7: February 11 Marshall Bern on interpolation . .
8: February 13 Vladlen Koltun on Davenport-Schinzel sequences . .
9: February 18 Delaunay triangulations, Voronoi diagrams Sections 7, 7.1, 7.3 .
10: February 20 Planar point location Chapter 6 Homework 2
11: February 25 Small-dimensional linear programming Sections 4.3, 4.6; Seidel T.R. .
12: February 27 Leonidas Guibas on kinetic data structures . .
13: March 4 Small-dimensional linear programming Section 4.4; Seidel appendix .
14: March 6 Duality; line arrangements Sections 8.2, 8.3 .
15: March 11 Zone theorem; discrepancy Sections 8.1, 8.4 .
16: March 13 Polytopes and triangulations . Homework 3
17: March 18 Carlo Séquin on splines . .
18: March 20 Carlo Séquin on splines . .
March 24-28 Spring Recess . .
19: April 1 Polytopes and triangulations Seidel article; Secs. 11.4 and 11.5 .
20: April 3 Higher-dimensional convex hulls Seidel T.R.; Secs. 11.2 and 11.3 .
21: April 8 k-d trees Sections 5-5.2 .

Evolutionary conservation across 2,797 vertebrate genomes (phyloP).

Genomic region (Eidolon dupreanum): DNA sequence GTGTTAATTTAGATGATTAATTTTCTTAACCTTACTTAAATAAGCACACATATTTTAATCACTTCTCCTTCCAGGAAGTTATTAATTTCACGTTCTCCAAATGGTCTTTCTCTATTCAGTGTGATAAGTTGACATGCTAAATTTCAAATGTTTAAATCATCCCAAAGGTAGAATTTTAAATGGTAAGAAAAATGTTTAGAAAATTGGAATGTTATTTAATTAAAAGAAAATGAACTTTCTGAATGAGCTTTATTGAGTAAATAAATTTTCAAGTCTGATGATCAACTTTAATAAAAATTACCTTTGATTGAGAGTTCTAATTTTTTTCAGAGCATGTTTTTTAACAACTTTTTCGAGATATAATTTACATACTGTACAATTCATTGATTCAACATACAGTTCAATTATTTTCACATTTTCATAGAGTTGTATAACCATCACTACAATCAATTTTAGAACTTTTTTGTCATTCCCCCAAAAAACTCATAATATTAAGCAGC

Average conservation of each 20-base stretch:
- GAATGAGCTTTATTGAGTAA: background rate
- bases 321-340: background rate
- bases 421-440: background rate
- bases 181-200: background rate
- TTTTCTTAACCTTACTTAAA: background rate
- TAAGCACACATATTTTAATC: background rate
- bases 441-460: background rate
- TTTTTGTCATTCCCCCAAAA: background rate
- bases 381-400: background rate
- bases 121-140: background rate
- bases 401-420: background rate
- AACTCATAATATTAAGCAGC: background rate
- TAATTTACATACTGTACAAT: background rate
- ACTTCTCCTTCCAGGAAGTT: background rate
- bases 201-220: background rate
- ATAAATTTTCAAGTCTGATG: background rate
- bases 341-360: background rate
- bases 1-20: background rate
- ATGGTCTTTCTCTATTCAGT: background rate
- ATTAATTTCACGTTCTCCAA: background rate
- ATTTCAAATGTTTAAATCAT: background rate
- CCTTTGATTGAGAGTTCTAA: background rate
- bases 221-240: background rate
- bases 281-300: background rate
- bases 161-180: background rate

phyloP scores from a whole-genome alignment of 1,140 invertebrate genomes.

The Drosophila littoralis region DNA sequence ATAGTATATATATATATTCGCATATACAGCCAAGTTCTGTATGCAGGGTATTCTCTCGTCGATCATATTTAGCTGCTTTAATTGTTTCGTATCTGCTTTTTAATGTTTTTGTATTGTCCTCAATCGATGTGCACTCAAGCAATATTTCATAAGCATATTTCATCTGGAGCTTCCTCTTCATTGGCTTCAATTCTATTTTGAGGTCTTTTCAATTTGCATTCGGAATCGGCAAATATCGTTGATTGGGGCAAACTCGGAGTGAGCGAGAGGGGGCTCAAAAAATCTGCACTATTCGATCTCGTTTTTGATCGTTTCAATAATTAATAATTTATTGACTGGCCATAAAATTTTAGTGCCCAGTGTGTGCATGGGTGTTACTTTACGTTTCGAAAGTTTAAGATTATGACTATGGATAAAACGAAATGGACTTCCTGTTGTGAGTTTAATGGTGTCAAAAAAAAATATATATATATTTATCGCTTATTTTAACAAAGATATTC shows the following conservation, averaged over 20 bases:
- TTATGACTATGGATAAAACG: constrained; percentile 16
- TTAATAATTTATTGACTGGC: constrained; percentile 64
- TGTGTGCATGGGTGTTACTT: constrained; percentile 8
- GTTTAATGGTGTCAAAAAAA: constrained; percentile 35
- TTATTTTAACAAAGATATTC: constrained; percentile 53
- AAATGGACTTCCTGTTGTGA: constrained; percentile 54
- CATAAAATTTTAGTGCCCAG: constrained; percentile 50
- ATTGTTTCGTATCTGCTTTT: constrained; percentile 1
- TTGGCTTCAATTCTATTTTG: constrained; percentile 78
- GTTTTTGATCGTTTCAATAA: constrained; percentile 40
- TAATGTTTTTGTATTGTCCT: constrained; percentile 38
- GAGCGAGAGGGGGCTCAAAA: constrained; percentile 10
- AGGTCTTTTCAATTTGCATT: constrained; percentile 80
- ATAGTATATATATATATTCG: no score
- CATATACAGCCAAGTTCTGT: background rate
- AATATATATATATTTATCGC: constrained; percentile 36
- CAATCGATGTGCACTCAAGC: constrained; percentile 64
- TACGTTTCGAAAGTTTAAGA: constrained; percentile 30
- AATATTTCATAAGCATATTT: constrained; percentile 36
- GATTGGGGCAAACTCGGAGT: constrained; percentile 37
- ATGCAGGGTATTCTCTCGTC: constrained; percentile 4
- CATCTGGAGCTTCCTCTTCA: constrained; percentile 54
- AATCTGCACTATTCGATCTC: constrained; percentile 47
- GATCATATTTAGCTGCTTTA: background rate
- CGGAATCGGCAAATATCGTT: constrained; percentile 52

22: April 10 Range trees Sections 5.3-5.6 .
23: April 15 Interval trees Sections 10-10.1 .
24: April 17 Segment trees Section 10.3 .
25: April 22 Binary space partitions Sections 12-12.3 .
26: April 24 Binary space partitions Sections 12.4, 2.4, BSP FAQ Homework 4
27: April 29 Vladlen Koltun on Minkowski sums Sections 13-13.2 .
28: May 1 Robot motion planning Sections 13.3-13.5 .
May 2 . . Project, 5 pm
29: May 6 Visibility graphs Chapter 15; Khuller notes .
30: May 8 Geometric robustness Lecture notes .
31: May 13 Loose ends . .
May 22 . . Homework 5, 5 pm

For January 21, here are Jeff Erickson's lecture notes on two-dimensional convex hulls.

Chew's linear-time algorithm for Delaunay triangulation of convex polygons (February 18), Seidel's linear programming algorithm (February 25 & March 4), and the Clarkson-Shor convex hull construction algorithm (April 3) are reported in Raimund Seidel, Backwards Analysis of Randomized Geometric Algorithms, Technical Report TR-92-014, International Computer Science Institute, University of California at Berkeley, February 1992. Warning: online paper is missing the figures. I'll hand out a version with figures in class.